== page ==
I noticed that our ball boy for the evening spent his time alternating between making sand angels and swimming in the sand, but when the ball rocketed past the boundaries from a spike or an errant hit (much more likely) – our friend immediately stood up and went on running for it. He sped off in its direction and returned with ball and looked like, well, you know, an 8 year old boy who’s overjoyed to have a chance to participate. I mean, each time he brought back the ball, it was like he was being given an opportunity to be involved in the game of adults. He had a job. He had a purpose.

I spotted him all over the courts. If he wasn’t making sand angels, he was building castles or subdivisions to those castles. (It was pretty clear he was astute in both ancient and modern residential architecture). He seemed very busy, but nevertheless he was happy to be interrupted, always happy to play with us.

As the night went on, I thought to myself that his parents must wonder where he is, and would frown at him dirtying up his pants with his chorus of angels across the sand, but then it dawned on me, that he didn’t have parents, or at least, ones that cared where he was at 11 at night. He asked me for 5 pesos (about 15 cents) and I told him he deserved more for being a good player and fetching us the ball.

So when the Americans finally got tired and started getting ready to leave, he came to collect his fee. But he wasn’t begging, no, he just wanted to be involved in the game, to be able to play like any 8 year old should. In total, he got 20 pesos, and turned down an offer for a bottle of water. He slinked away and headed back out to his vast playground.

I took a look at the ball I held. It showed signs of serious wear, in fact, the stitching started to bulge where the inexpensive ball took too many hits from my training session with the young women’s volleyball team, which for the record, are still trying to get me to spike it correctly.

I looked at the ball, and then my friend making the rounds in his subdivisions, fleet of angels, and castles in the sand. I called him over.

Holding out the ball, I asked, “Mira ‘manito, tu la quieres?” (Hey little brother, do you want this?)

“Que?” (What?)

“La pelota, tu la quieres? Te la regalo.” (The ball, do you want it? I’ll give it to you.)

Two dirty hands reached out and took hold of something so prized, so valuable, so unattainable for an 8 year old of his stature:

free admission to every future volleyball game.

. . .

A friend and I got a coca-cola and sat down before heading home.

I looked over to the court where we played and I saw a young man finally playing with the big boys. Half their size, he was dwarfed by giants around him, and even though he couldn’t get that ball over the net, it didn’t matter, he didn’t get booted off.

This was his game now, because it was his ball, and you know what? He looked like what an 8 year-old should look like: happy and playing with the big boys.

“Let it Shine” – (April ’12 Newsletter)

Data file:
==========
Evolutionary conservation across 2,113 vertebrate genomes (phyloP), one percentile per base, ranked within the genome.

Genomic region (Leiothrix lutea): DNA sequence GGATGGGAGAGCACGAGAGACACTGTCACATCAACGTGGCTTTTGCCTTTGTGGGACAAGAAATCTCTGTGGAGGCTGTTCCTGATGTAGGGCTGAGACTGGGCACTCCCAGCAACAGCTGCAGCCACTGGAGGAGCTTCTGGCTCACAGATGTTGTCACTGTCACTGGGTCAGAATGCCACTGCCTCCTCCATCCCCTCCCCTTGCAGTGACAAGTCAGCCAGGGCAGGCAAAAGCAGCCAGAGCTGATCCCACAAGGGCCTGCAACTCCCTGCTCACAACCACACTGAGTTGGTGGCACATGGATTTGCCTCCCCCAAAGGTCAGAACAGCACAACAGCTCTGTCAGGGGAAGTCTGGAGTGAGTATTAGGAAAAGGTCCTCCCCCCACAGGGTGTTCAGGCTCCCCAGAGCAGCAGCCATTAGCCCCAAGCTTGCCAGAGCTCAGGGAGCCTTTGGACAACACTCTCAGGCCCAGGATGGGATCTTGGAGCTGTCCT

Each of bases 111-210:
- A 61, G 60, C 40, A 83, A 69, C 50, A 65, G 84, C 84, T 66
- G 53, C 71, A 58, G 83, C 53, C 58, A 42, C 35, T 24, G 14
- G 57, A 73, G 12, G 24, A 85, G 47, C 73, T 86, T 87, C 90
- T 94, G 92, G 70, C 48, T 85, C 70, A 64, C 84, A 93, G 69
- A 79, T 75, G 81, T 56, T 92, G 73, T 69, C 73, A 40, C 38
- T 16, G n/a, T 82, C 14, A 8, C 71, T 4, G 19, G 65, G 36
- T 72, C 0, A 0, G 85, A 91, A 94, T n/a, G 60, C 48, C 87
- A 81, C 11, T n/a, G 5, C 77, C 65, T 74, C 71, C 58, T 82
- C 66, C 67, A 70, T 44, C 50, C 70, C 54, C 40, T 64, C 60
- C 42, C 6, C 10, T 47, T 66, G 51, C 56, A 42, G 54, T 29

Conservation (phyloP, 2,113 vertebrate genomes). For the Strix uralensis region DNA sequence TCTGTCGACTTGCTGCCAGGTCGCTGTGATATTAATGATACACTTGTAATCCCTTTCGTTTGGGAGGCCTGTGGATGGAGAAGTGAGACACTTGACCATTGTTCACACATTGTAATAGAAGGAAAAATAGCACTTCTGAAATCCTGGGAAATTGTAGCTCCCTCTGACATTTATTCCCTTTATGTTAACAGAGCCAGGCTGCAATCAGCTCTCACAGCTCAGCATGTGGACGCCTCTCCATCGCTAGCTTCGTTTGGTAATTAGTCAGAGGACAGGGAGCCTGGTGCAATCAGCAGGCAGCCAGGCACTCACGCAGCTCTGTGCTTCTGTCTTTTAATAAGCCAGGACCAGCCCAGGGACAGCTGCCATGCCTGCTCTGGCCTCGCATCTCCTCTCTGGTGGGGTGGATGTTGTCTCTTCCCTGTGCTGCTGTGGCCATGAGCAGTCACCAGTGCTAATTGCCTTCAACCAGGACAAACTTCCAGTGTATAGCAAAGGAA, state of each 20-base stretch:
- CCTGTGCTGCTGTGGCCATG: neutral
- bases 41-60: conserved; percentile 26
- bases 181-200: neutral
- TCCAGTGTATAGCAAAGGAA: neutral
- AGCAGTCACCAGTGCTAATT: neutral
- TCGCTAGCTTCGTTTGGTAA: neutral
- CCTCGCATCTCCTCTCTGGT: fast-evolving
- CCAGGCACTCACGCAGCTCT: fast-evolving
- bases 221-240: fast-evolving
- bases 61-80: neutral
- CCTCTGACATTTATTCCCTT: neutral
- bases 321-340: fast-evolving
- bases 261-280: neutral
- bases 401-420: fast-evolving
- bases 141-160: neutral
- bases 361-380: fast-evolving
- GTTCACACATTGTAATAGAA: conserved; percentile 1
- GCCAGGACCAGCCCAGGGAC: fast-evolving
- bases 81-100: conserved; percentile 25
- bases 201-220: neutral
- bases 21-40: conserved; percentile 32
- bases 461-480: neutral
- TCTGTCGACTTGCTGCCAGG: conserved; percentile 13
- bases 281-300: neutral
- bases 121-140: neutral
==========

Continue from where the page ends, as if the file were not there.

Aaron Roth – HOPE International – “Let it Shine ” – April 2012

Hi everyone, just a quick note: I’m 70% of the way through my fundraising for the next four months that I’ll be serving with HOPE International until the end of August ’12. If you’d like to be a part of the mission that I’m doing here in the Dominican Republic, you can easily donate online with a credit card, or send a check with information listed here:

Have you ever met someone that within the first 30 seconds, you knew you were going to like them? Last week, I met a nine year old girl on a visit to one of the schools in our micro-lending program in San Pedro de Macoris. Within our program, we make loans to private schools to build classrooms or computer labs. By being a part of the Esperanza-Edify program, schools also have the opportunity to take part in business training focused on managing a school, and teacher training (www.AMOprogram) geared toward integrating Christian lessons into daily curriculum.

Apr-12-News-02While sitting in the office with the director, I noticed a young girl peeking her head around the corner, smiling and going back to her work. I’m not sure if she was in trouble and she was being disciplined by having to sit so close to the office, but I thought I would go and investigate. As part of my responsibilities with the program, I go and work with the school administration to develop a “school profile” which entails basic school information like classrooms and number of teachers, to more in-depth information like financial situation, Christian education, and future expansion plans.

Adriana was more than happy to be my tour guide.

The first thing you need to know about Adriana, is that you better have a strong defense for making a statement, because she doesn’t believe everything she hears. The second thing you need to know about Adriana is that her smile is contagious, and if we found some way to package it up and the gleeful chuckle that follows, we could sell it to everyone who needed sunshine on a cloudy day, and surely we’d be zillionaires.